These two spirited e-mail messages, typical of nearly 100 I've received on the subject, came one right after the other.
"I took exception to your recent putdown of load mutual funds," wrote a financial adviser who sells both load and no-load funds - that is, funds that charge a sales commission when you buy or sell, and funds that don't.
"All the financial columnists I've ever read advocate no-load mutual funds," the adviser said. "The one thing that continually irks me is that you collectively think anyone can manage a stock or mutual fund portfolio and should choose no-load funds.
"The fact that financial columnists and television/radio hosts receive so many questions about investing and mutual funds should be proof of what I deal with every day: People have no clue about this subject and therefore need help. To tell your readership that they are better off going it alone is irresponsible."
Now from another adviser:
"I wanted to commend you for your article. You told it like it is without mincing words. I don't think people understand why their 'planner' recommends load funds. As a fee-only planner, I am glad to see when a journalist talks about advisers who aren't compensated by mutual fund loads."
From these e-mail messages and many more like them, two things are clear. First, the load versus no-load funds debate is as intense among financial advisers as it supposedly is between journalists and people who sell load funds. And second, my position appears to be misunderstood.
I have never advocated that everybody put together a portfolio of no-load mutual funds on their own, although some readers are capable of doing so. But, as I've said before, from the thousands of questions I've received from readers in the 15 years of writing this column and from all the independent research I've seen on investor performance, I am convinced most people simply don't have the knowledge, interest or discipline to go at it alone, and would be better off with a financial adviser.
But to borrow one of the advisers' words, the one thing that continually irks me is a compensation system that pushes many advisers to recommend only load mutual funds. To me, that's like going to a doctor who only prescribes medications that kick back a portion of the purchase price.
Many advisers, particularly those affiliated with certain brokerages or broker dealers, are allowed to recommend only from a list of "approved" or "recommended" load funds. Or, while not required to do so, they may have financial incentives to recommend only these funds.
That does not necessarily mean the recommended funds are bad or that the investor would do better off alone. It does mean investors can't be sure they are getting the best and most objective advice, because no-load funds are excluded from consideration.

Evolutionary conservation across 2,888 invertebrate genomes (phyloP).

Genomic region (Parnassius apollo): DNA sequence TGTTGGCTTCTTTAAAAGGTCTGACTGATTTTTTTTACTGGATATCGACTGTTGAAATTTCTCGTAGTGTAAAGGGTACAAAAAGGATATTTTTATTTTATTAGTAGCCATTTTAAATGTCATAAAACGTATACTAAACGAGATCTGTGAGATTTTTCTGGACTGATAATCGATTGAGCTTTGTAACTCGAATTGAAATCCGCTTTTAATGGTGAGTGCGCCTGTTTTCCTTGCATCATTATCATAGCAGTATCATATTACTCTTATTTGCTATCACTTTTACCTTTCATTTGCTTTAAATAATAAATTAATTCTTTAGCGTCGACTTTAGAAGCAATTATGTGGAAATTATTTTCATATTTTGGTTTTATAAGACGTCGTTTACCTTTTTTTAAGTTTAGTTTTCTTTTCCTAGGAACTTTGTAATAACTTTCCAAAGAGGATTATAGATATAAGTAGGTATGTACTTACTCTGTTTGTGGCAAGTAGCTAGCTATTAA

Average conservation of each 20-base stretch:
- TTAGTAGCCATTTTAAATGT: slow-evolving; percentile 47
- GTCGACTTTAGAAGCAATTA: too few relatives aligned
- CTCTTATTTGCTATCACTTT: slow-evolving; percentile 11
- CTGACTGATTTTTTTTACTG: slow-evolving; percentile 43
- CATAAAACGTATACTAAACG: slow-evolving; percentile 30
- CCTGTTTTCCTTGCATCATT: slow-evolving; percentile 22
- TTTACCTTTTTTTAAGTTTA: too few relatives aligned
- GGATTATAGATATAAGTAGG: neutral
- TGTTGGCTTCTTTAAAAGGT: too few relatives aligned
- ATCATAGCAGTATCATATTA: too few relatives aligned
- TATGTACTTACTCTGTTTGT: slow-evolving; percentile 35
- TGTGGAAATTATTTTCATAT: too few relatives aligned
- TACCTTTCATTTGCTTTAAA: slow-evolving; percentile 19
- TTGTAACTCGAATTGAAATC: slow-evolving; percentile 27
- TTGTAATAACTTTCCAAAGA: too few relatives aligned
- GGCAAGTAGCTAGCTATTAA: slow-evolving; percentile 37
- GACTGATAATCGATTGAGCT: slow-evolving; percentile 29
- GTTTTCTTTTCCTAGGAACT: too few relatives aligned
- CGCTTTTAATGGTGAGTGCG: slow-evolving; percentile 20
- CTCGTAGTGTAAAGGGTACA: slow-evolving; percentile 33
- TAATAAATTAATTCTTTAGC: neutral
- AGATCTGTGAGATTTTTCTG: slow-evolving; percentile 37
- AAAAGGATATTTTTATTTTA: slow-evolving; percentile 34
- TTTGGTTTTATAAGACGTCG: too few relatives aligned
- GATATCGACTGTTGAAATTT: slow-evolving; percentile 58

In some cases - this irks me even more - the adviser does not even tell the investor there are such things as no-load funds.
In the ideal world, the investor would pay the adviser for the advice, period, and the adviser would recommend any investment based only on what is the best for the client. Unfortunately, such arrangements are still relatively rare, although organizations such as the Garrett Planning Network (www.garrettplanningnetwork.com) have financial planner members who follow the practice.
Members of a larger organization, the National Association of Personal Financial Advisers (www.napfa.com), have pledged not to receive compensation from third-party sources - such as a load mutual fund - that is contingent on the client's purchase or sale of a financial product. Therefore, these so-called fee-only planners have no financial incentive to recommend one fund over another.
Many fee-only planners, however, can be more expensive than those who sell load funds because their fees are often based on the size of your account. (If the fee is 1 percent, you would pay $1,000 a year on a $100,000 portfolio.) Advisers who let clients choose the method of compensation (fee or commission) say many clients prefer a one-time load or commission to a continuing fee.
"If the adviser can help the investor obtain a slightly higher return than that investor would on his own, the adviser is probably worth the fee or commission," another adviser wrote, and I agree wholeheartedly. "Many investors simply want someone to talk to when the stock market is volatile or when they need to start drawing money from their investments to live on. They may not get that from the no-load mutual fund companies."
Humberto Cruz is a columnist for Tribune Media Services.